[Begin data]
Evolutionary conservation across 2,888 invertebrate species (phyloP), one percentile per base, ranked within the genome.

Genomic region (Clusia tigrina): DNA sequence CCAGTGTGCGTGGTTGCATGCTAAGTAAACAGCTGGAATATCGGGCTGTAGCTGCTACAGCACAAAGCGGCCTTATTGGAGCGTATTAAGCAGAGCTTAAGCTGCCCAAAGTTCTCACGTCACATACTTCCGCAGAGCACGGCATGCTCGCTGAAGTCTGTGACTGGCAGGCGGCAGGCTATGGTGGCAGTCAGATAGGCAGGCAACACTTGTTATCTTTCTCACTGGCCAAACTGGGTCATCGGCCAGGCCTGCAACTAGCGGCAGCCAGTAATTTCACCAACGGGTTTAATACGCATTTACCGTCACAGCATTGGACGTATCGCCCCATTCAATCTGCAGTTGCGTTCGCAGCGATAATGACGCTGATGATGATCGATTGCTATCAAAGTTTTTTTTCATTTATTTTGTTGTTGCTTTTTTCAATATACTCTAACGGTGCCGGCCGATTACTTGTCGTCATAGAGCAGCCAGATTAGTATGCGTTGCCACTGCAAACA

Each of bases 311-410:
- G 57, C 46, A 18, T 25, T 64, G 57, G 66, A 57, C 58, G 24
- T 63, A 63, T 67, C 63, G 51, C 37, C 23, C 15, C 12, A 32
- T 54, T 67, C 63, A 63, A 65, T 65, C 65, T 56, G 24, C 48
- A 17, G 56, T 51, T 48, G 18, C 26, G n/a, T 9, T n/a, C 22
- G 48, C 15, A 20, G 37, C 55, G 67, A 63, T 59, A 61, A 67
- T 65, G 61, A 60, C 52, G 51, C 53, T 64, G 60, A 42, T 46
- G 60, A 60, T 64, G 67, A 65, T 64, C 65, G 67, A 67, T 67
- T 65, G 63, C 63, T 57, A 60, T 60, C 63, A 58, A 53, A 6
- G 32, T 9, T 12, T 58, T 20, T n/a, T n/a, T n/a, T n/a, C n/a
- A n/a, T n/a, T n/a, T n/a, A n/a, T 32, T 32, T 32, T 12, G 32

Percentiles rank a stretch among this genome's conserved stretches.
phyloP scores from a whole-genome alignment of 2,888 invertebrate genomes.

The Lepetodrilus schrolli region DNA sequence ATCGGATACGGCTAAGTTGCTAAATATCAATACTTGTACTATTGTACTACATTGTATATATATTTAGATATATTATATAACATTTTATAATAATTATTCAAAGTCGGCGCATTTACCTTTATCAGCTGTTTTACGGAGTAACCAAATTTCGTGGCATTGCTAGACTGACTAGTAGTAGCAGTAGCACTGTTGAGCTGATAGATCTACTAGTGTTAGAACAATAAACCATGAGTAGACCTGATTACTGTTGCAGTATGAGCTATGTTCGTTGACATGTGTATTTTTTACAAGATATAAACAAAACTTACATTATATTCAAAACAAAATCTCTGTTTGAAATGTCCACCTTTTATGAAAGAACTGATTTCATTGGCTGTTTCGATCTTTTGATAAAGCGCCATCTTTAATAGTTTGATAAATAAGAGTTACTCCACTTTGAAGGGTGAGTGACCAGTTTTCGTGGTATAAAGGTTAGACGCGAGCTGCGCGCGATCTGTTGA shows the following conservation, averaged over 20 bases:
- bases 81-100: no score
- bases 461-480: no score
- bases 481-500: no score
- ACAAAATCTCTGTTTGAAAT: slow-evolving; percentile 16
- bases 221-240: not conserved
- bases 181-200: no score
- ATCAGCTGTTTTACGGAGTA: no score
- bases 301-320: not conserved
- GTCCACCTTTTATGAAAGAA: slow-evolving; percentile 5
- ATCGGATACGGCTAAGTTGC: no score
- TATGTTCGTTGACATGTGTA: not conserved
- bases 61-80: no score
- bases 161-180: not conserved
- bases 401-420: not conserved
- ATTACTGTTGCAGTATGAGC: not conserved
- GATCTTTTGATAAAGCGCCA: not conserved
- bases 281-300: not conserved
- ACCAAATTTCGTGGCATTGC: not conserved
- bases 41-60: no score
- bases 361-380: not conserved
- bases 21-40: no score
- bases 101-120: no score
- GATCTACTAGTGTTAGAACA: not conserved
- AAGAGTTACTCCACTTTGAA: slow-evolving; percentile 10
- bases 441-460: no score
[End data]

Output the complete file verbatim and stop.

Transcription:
Evolutionary conservation across 2,888 invertebrate species (phyloP), one percentile per base, ranked within the genome.

Genomic region (Clusia tigrina): DNA sequence CCAGTGTGCGTGGTTGCATGCTAAGTAAACAGCTGGAATATCGGGCTGTAGCTGCTACAGCACAAAGCGGCCTTATTGGAGCGTATTAAGCAGAGCTTAAGCTGCCCAAAGTTCTCACGTCACATACTTCCGCAGAGCACGGCATGCTCGCTGAAGTCTGTGACTGGCAGGCGGCAGGCTATGGTGGCAGTCAGATAGGCAGGCAACACTTGTTATCTTTCTCACTGGCCAAACTGGGTCATCGGCCAGGCCTGCAACTAGCGGCAGCCAGTAATTTCACCAACGGGTTTAATACGCATTTACCGTCACAGCATTGGACGTATCGCCCCATTCAATCTGCAGTTGCGTTCGCAGCGATAATGACGCTGATGATGATCGATTGCTATCAAAGTTTTTTTTCATTTATTTTGTTGTTGCTTTTTTCAATATACTCTAACGGTGCCGGCCGATTACTTGTCGTCATAGAGCAGCCAGATTAGTATGCGTTGCCACTGCAAACA

Each of bases 311-410:
- G 57, C 46, A 18, T 25, T 64, G 57, G 66, A 57, C 58, G 24
- T 63, A 63, T 67, C 63, G 51, C 37, C 23, C 15, C 12, A 32
- T 54, T 67, C 63, A 63, A 65, T 65, C 65, T 56, G 24, C 48
- A 17, G 56, T 51, T 48, G 18, C 26, G n/a, T 9, T n/a, C 22
- G 48, C 15, A 20, G 37, C 55, G 67, A 63, T 59, A 61, A 67
- T 65, G 61, A 60, C 52, G 51, C 53, T 64, G 60, A 42, T 46
- G 60, A 60, T 64, G 67, A 65, T 64, C 65, G 67, A 67, T 67
- T 65, G 63, C 63, T 57, A 60, T 60, C 63, A 58, A 53, A 6
- G 32, T 9, T 12, T 58, T 20, T n/a, T n/a, T n/a, T n/a, C n/a
- A n/a, T n/a, T n/a, T n/a, A n/a, T 32, T 32, T 32, T 12, G 32

Percentiles rank a stretch among this genome's conserved stretches.
phyloP scores from a whole-genome alignment of 2,888 invertebrate genomes.

The Lepetodrilus schrolli region DNA sequence ATCGGATACGGCTAAGTTGCTAAATATCAATACTTGTACTATTGTACTACATTGTATATATATTTAGATATATTATATAACATTTTATAATAATTATTCAAAGTCGGCGCATTTACCTTTATCAGCTGTTTTACGGAGTAACCAAATTTCGTGGCATTGCTAGACTGACTAGTAGTAGCAGTAGCACTGTTGAGCTGATAGATCTACTAGTGTTAGAACAATAAACCATGAGTAGACCTGATTACTGTTGCAGTATGAGCTATGTTCGTTGACATGTGTATTTTTTACAAGATATAAACAAAACTTACATTATATTCAAAACAAAATCTCTGTTTGAAATGTCCACCTTTTATGAAAGAACTGATTTCATTGGCTGTTTCGATCTTTTGATAAAGCGCCATCTTTAATAGTTTGATAAATAAGAGTTACTCCACTTTGAAGGGTGAGTGACCAGTTTTCGTGGTATAAAGGTTAGACGCGAGCTGCGCGCGATCTGTTGA shows the following conservation, averaged over 20 bases:
- bases 81-100: no score
- bases 461-480: no score
- bases 481-500: no score
- ACAAAATCTCTGTTTGAAAT: slow-evolving; percentile 16
- bases 221-240: not conserved
- bases 181-200: no score
- ATCAGCTGTTTTACGGAGTA: no score
- bases 301-320: not conserved
- GTCCACCTTTTATGAAAGAA: slow-evolving; percentile 5
- ATCGGATACGGCTAAGTTGC: no score
- TATGTTCGTTGACATGTGTA: not conserved
- bases 61-80: no score
- bases 161-180: not conserved
- bases 401-420: not conserved
- ATTACTGTTGCAGTATGAGC: not conserved
- GATCTTTTGATAAAGCGCCA: not conserved
- bases 281-300: not conserved
- ACCAAATTTCGTGGCATTGC: not conserved
- bases 41-60: no score
- bases 361-380: not conserved
- bases 21-40: no score
- bases 101-120: no score
- GATCTACTAGTGTTAGAACA: not conserved
- AAGAGTTACTCCACTTTGAA: slow-evolving; percentile 10
- bases 441-460: no score